That’s a Bunch of Blarney: Our Conversation with a Local Bartender

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Upon arriving in Blarney, my wife and I set forth to find a pub to grab some dinner and a few drinks.  It was there that I was encouraged to try the other major Irish stouts: Murphy’s and Beamish.  Up until that point, it had been strictly Guinness all the way.

Still, I started the night off with a Guinness.  Then, I let myself venture off and try a Murphy’s.  Thought the Murphy’s was pretty good — but didn’t have that creamy flavor in the head and as smooth of a finish as Guinness.

Seeing that I had an empty pint of both Guinness and Murphy’s, the bartender suggested I round out the trio and try a Beamish — then compare them.  I obliged.  He noted that Beamish is correctly pronounced by spitting out the “ish” — as my wife found out.

Never hearing about Beamish, Anna’s curiosity was peaked.  We were told that Beamish was the recession proof version of Guinness.  It had once been brewed in Cork County along with Murphy’s.

However, due to the recession, Heineken came in and bought Beamish — and continues to produce it at a relatively lower cost than Guinness allowing pubs to charge less.

He went on to say that the recession has had a huge impact on breweries.  A lot of breweries were bought out or went bankrupt — like Beamish and Murphy’s.  Interestingly enough, many young unemployed men and women — with no job prospects — decided to start their own microbrews.  Thus, Ireland is quickly expanding its own microbrewery base — much like that which started in America with Sam Adams.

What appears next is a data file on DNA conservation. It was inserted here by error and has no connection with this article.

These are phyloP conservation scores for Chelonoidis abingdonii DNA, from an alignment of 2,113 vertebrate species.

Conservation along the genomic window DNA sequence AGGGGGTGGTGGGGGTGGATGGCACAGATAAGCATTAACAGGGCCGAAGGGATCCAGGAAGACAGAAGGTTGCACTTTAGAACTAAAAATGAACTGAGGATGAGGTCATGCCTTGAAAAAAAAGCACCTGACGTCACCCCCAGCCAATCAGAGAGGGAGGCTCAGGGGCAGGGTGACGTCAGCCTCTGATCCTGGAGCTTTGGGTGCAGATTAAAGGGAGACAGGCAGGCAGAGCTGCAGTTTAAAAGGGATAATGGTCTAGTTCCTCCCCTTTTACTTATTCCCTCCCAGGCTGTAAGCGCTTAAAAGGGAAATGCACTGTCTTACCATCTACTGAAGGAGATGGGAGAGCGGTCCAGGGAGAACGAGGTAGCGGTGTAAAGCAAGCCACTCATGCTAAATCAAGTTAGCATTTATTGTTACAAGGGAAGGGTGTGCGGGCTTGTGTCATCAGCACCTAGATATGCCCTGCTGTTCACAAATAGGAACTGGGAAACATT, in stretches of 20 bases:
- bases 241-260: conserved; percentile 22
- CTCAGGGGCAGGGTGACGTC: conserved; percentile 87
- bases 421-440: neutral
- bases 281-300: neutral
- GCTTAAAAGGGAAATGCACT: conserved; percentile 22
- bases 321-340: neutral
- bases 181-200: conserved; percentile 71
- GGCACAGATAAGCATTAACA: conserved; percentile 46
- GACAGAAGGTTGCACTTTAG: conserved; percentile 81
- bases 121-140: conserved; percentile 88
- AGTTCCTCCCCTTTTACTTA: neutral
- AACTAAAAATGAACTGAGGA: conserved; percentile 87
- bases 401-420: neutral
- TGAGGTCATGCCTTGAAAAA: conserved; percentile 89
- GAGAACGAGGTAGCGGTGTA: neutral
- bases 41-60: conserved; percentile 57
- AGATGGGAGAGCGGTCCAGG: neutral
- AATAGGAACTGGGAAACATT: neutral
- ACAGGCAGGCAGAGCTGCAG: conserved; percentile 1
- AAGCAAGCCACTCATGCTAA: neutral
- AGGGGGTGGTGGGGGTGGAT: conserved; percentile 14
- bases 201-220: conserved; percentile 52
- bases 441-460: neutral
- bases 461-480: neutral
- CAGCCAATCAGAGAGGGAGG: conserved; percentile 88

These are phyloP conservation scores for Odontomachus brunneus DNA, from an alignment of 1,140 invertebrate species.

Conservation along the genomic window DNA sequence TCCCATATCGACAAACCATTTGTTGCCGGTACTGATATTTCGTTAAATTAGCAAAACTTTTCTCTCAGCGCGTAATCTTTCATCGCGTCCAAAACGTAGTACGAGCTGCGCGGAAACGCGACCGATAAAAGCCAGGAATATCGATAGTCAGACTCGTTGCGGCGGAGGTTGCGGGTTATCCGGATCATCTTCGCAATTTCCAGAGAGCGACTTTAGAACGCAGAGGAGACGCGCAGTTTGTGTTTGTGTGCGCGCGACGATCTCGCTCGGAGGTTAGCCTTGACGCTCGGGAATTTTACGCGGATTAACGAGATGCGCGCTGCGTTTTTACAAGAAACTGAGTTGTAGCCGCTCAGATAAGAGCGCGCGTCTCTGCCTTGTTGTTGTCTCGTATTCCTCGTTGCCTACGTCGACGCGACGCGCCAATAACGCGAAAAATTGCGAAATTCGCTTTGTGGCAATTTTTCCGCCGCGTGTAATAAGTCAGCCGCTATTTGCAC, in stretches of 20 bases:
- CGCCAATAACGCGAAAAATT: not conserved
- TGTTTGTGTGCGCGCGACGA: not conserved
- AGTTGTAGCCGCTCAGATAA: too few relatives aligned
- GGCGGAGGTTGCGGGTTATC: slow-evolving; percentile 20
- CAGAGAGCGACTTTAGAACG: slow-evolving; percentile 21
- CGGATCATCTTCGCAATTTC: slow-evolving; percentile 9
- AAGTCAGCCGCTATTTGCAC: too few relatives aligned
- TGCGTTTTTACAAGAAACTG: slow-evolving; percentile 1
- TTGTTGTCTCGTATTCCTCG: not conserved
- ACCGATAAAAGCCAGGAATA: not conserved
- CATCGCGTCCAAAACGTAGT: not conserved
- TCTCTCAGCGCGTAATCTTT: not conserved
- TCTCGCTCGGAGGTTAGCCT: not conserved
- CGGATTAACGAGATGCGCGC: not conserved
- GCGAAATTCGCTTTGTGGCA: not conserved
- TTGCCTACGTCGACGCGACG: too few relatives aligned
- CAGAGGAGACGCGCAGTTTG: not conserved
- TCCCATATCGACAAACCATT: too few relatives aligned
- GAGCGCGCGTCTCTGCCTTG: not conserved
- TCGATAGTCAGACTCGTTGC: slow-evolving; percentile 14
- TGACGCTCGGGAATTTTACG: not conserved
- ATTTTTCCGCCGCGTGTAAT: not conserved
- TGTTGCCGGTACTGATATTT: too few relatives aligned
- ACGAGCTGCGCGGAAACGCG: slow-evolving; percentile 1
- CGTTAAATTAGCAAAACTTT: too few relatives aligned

While the bartender pointed out that these craft brews were not quite as good as the major labels — a lot of them being IPAs — he and his fellow drinkers down them with the hope of acquiring a new taste while trying to support the local budding entrepreneurs.

At the Financial Bin, we are interested in hearing about any of you out there who may be witnessing this in your respective country.  Please share with us and your fellow Financial Binners the list of craft brews or wineries popping up in your towns and localities, so that we all can support them worldwide and keep entrepreneurship blossoming.

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